Market Movers: September Crop Production Report

Market Movers: September Crop Production Report


– David Hightower:
Welcome to Market Movers. I’m Dave Hightower
joined by Dan Basse. Dan, a lot of
roads converging here. We’ve got outside pressures,
we’ve got inside pressures, but now the USDA
is going to come out. Are we going to
change these yields? Are we going
to change demand? What’s up? – Dan Basse:
Well, the USDA report will be out
next Thursday the 12th, and the report
is widely expected to show a
lower corn yield, David. In general,
the biggest decline that we’ve ever had from
an August to September yield was back in 1983, when we lost
15 bushels an acre in corn, and five bushels
an acre in soybeans. I don’t think this will
be that kind of decline, but we could see maybe
a five-bushel drop in corn and maybe a
three-bushel drop in soybeans. – David Hightower:
And you look even further forward to weekly
crop progress reports. We’re going to need
good weather longer. Let the 6-10 and 8-14 day
show that good weather. What’s that going to
leave for the wrap-up? – Dan Basse:
I think we’ve got to have a crop that comes home. This crop was late planted. Of course, we planted
a lot of acres in June, over 30 million acres
of corn and soybeans. Those crops need to
make it to the finish line. The hard part from
a supply perspective is understanding
what a frost freeze may ultimately
mean for final yields. We could have an event
that really cuts quality but may not have the
biggest impact on yield. We’ll see when
that frost event occurs. Right now,
most people are giving it an all-clear
up to about the 20th. That last
ten days of September and first two weeks of
October are very important. – David Hightower: So, on the
demand side of the equation, we’re also going
to probably see some come out there, also? – Dan Basse:
I would imagine, if the crop comes down
in terms of size, we’ll cut
feed residual use in corn, likely a little bit on exports as this trade war continues with the
United States and China. That’s something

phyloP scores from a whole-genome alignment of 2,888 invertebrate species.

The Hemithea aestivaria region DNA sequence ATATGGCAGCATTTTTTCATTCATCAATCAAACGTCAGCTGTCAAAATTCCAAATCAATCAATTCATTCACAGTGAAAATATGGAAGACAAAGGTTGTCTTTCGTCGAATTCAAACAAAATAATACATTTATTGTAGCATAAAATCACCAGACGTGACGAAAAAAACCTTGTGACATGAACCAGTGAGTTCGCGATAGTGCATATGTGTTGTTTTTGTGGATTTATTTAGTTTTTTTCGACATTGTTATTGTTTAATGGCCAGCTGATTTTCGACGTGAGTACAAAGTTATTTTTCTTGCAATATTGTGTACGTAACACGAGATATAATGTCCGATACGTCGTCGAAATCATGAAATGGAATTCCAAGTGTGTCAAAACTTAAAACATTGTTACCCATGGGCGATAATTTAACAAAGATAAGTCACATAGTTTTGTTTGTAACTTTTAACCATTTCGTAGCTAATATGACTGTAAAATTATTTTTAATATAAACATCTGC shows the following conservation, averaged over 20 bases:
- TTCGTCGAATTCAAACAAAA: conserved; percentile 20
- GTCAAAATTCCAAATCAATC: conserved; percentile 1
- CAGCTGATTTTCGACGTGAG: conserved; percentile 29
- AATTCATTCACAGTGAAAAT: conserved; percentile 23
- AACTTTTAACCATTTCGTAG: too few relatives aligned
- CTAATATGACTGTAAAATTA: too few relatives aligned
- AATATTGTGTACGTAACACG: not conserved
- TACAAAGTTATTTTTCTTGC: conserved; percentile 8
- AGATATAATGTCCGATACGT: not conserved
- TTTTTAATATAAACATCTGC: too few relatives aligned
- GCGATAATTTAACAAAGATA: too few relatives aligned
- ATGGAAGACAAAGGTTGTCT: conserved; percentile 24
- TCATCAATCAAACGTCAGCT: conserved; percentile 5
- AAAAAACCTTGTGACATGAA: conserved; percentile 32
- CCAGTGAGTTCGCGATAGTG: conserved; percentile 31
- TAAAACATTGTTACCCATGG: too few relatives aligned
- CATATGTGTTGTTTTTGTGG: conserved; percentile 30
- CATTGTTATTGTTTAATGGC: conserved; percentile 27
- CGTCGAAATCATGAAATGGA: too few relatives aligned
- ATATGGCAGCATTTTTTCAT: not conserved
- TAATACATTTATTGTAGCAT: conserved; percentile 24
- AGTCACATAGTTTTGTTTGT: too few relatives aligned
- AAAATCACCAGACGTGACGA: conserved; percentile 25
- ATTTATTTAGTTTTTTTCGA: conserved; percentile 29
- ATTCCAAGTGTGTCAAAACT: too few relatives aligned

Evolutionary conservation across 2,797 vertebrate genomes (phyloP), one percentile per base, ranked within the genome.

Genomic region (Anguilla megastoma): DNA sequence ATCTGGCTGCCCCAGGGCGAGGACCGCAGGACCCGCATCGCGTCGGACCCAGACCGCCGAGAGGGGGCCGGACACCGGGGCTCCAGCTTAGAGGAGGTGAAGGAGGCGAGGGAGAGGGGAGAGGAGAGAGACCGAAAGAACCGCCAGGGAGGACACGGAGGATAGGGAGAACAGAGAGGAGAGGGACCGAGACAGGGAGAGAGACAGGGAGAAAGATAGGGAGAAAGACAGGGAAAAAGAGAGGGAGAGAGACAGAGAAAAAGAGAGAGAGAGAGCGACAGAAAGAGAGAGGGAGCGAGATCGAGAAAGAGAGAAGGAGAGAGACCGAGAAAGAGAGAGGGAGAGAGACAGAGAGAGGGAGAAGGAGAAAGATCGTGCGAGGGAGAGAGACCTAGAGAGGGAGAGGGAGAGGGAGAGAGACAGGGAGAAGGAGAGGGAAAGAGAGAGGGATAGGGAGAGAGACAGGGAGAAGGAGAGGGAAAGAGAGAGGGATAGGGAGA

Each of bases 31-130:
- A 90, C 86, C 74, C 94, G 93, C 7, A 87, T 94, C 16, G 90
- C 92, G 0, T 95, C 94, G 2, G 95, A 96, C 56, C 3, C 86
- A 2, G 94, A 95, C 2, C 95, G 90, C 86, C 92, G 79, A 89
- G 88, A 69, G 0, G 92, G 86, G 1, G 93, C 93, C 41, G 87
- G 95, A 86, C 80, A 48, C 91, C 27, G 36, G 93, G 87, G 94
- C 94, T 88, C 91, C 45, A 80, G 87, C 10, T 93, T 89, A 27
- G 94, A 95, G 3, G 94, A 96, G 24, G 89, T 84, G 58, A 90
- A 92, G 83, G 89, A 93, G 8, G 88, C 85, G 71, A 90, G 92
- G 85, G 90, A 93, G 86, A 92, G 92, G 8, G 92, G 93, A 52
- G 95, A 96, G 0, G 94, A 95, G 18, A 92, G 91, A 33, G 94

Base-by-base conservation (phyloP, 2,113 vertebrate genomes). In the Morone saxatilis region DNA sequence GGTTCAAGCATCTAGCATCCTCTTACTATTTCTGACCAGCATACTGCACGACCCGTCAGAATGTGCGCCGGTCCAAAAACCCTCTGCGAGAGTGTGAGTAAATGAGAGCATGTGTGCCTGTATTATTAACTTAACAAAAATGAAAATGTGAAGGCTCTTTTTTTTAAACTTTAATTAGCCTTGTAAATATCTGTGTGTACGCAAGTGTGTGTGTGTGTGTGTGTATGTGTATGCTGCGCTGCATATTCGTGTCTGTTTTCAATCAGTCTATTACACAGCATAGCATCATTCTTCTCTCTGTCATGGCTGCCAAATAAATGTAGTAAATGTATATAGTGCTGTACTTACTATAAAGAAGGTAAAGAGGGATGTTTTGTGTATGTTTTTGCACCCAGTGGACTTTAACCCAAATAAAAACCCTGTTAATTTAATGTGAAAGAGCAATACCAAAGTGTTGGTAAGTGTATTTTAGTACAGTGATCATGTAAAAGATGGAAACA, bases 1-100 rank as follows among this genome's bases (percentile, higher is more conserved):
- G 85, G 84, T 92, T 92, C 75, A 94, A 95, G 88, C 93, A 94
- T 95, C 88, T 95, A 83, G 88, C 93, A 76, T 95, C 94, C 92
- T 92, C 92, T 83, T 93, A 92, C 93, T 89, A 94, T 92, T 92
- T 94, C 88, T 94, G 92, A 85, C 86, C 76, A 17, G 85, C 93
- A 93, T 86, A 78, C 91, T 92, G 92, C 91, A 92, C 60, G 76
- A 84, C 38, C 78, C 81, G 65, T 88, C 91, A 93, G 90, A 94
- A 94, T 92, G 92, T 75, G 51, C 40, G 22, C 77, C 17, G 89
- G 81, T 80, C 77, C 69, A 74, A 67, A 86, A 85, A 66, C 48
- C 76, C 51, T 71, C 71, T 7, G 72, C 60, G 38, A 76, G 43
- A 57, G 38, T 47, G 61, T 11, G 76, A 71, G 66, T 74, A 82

we are expecting. How far is always the question. USDA takes a
very methodical approach in cutting demand, especially this
early in the crop year. – David Hightower: And maybe
for some demand down the road, China’s national
average spot pig price, up 104% this year to date, up 40% in August alone. So maybe down the road, we’ll get a little bit of
increased corn and meal usage. What we take away demand,
maybe we’ll put back later. Before we dive
into our trade discussions, I’d like to point out that
these trades are examples and not recommendations
or advice. Dan, what’s your idea? – Dan Basse: We like
a bounce in the corn market, so we’re looking at buying a December 380
corn call at six cents. I’m willing to risk four cents,
or a close below two cents with an upside objective
of 14 to 18 cents. There is an
open chart gap, David. Somewhere around that
392 area for December, that’s where we’re
going to target if the report is friendly as we look to the USDA. – David Hightower:
I’m looking at that, also, looking at the market being
maybe a little bit overdone. So as an example, I’m looking to sell December
corn 360 put for 11 cents. I’m looking for an objective
of one cent on the puts. Since we’re receiving premium, I’m willing to risk
four cents on entry. Another trade is somewhat
out of the money right now, but I’m looking to
capitalize on a large break right into the report. Selling a November
soybean 820 put at ten cents, just ahead of the report. The market needs to fall, come down for that
premium price to be achieved, but I believe
there is some over value at ten cents in that option, and I have an
objective of one cent if the market
consolidates or goes higher. And I want to look to risk three
and a half cents on the trade. So looking for that
volatility to expand, then contract
after the report. – Dan Basse:
David, I like the trade. I think both of us
are thinking the same way, that as we head
into the report, there will either be a bottom right before
or right after, whether it’s
bullish or bearish, and then we get into the
frost-free season thereafter. – David Hightower:
Dan, on Market Movers, we like to educate
new folks just tuning in. This time,
we want to talk about this financial maneuver
we see in South America by grain producers, where they hold their physical
commodity against inflation. – Dan Basse:
Well, they do. As we think about
the South American farmer, currency is the
big determinant for them. In Argentina,
the peso has been devaluating very acutely
in the last several months. Right now,
if we look forward to next July and August, that peso is at
105 versus 55 today. So South American
farmers can see that. Lots of money on the table. They likely hold their
beans and sell their grain. – David Hightower:
And if they hold back, China has trouble
finding those beans. – Dan Basse: Exactly. – David Hightower:
Thanks, Dan, for your insight. We’ll keep a
close eye on the market. Thanks for joining
us on Market Movers. I’m Dave Hightower. Trade well
and trade smart.

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